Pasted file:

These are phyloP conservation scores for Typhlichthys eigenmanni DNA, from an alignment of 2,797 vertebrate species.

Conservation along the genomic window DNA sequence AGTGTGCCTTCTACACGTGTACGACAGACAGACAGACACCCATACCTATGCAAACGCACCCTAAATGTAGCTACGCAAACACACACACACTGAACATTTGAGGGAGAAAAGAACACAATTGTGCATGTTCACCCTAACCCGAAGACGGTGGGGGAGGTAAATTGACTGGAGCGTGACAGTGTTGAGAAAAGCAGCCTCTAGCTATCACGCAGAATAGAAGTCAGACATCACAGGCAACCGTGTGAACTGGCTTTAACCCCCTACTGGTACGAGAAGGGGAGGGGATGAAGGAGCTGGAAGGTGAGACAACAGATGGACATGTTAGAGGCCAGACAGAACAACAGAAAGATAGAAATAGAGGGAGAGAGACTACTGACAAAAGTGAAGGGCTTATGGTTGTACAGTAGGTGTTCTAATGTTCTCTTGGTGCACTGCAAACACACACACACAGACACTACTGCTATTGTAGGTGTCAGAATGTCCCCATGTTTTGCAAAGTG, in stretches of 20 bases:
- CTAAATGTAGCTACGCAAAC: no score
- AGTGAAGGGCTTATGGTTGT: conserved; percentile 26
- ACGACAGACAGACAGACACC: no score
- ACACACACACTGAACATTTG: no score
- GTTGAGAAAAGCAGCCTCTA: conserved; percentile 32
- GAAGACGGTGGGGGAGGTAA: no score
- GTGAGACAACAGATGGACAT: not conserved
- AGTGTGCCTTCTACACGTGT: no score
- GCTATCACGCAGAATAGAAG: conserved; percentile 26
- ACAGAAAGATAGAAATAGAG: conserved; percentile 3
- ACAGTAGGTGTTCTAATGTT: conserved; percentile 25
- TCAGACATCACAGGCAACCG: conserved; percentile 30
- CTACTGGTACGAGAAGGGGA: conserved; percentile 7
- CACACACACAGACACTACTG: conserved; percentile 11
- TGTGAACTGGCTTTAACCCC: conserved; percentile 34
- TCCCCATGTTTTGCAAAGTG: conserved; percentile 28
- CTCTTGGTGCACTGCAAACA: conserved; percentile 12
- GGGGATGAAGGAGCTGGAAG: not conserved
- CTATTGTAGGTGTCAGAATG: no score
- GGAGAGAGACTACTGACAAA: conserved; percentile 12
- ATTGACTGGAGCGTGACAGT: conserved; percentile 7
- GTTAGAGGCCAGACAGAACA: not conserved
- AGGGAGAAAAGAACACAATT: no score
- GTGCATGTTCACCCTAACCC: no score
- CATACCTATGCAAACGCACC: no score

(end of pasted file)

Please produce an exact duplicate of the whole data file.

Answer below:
These are phyloP conservation scores for Typhlichthys eigenmanni DNA, from an alignment of 2,797 vertebrate species.

Conservation along the genomic window DNA sequence AGTGTGCCTTCTACACGTGTACGACAGACAGACAGACACCCATACCTATGCAAACGCACCCTAAATGTAGCTACGCAAACACACACACACTGAACATTTGAGGGAGAAAAGAACACAATTGTGCATGTTCACCCTAACCCGAAGACGGTGGGGGAGGTAAATTGACTGGAGCGTGACAGTGTTGAGAAAAGCAGCCTCTAGCTATCACGCAGAATAGAAGTCAGACATCACAGGCAACCGTGTGAACTGGCTTTAACCCCCTACTGGTACGAGAAGGGGAGGGGATGAAGGAGCTGGAAGGTGAGACAACAGATGGACATGTTAGAGGCCAGACAGAACAACAGAAAGATAGAAATAGAGGGAGAGAGACTACTGACAAAAGTGAAGGGCTTATGGTTGTACAGTAGGTGTTCTAATGTTCTCTTGGTGCACTGCAAACACACACACACAGACACTACTGCTATTGTAGGTGTCAGAATGTCCCCATGTTTTGCAAAGTG, in stretches of 20 bases:
- CTAAATGTAGCTACGCAAAC: no score
- AGTGAAGGGCTTATGGTTGT: conserved; percentile 26
- ACGACAGACAGACAGACACC: no score
- ACACACACACTGAACATTTG: no score
- GTTGAGAAAAGCAGCCTCTA: conserved; percentile 32
- GAAGACGGTGGGGGAGGTAA: no score
- GTGAGACAACAGATGGACAT: not conserved
- AGTGTGCCTTCTACACGTGT: no score
- GCTATCACGCAGAATAGAAG: conserved; percentile 26
- ACAGAAAGATAGAAATAGAG: conserved; percentile 3
- ACAGTAGGTGTTCTAATGTT: conserved; percentile 25
- TCAGACATCACAGGCAACCG: conserved; percentile 30
- CTACTGGTACGAGAAGGGGA: conserved; percentile 7
- CACACACACAGACACTACTG: conserved; percentile 11
- TGTGAACTGGCTTTAACCCC: conserved; percentile 34
- TCCCCATGTTTTGCAAAGTG: conserved; percentile 28
- CTCTTGGTGCACTGCAAACA: conserved; percentile 12
- GGGGATGAAGGAGCTGGAAG: not conserved
- CTATTGTAGGTGTCAGAATG: no score
- GGAGAGAGACTACTGACAAA: conserved; percentile 12
- ATTGACTGGAGCGTGACAGT: conserved; percentile 7
- GTTAGAGGCCAGACAGAACA: not conserved
- AGGGAGAAAAGAACACAATT: no score
- GTGCATGTTCACCCTAACCC: no score
- CATACCTATGCAAACGCACC: no score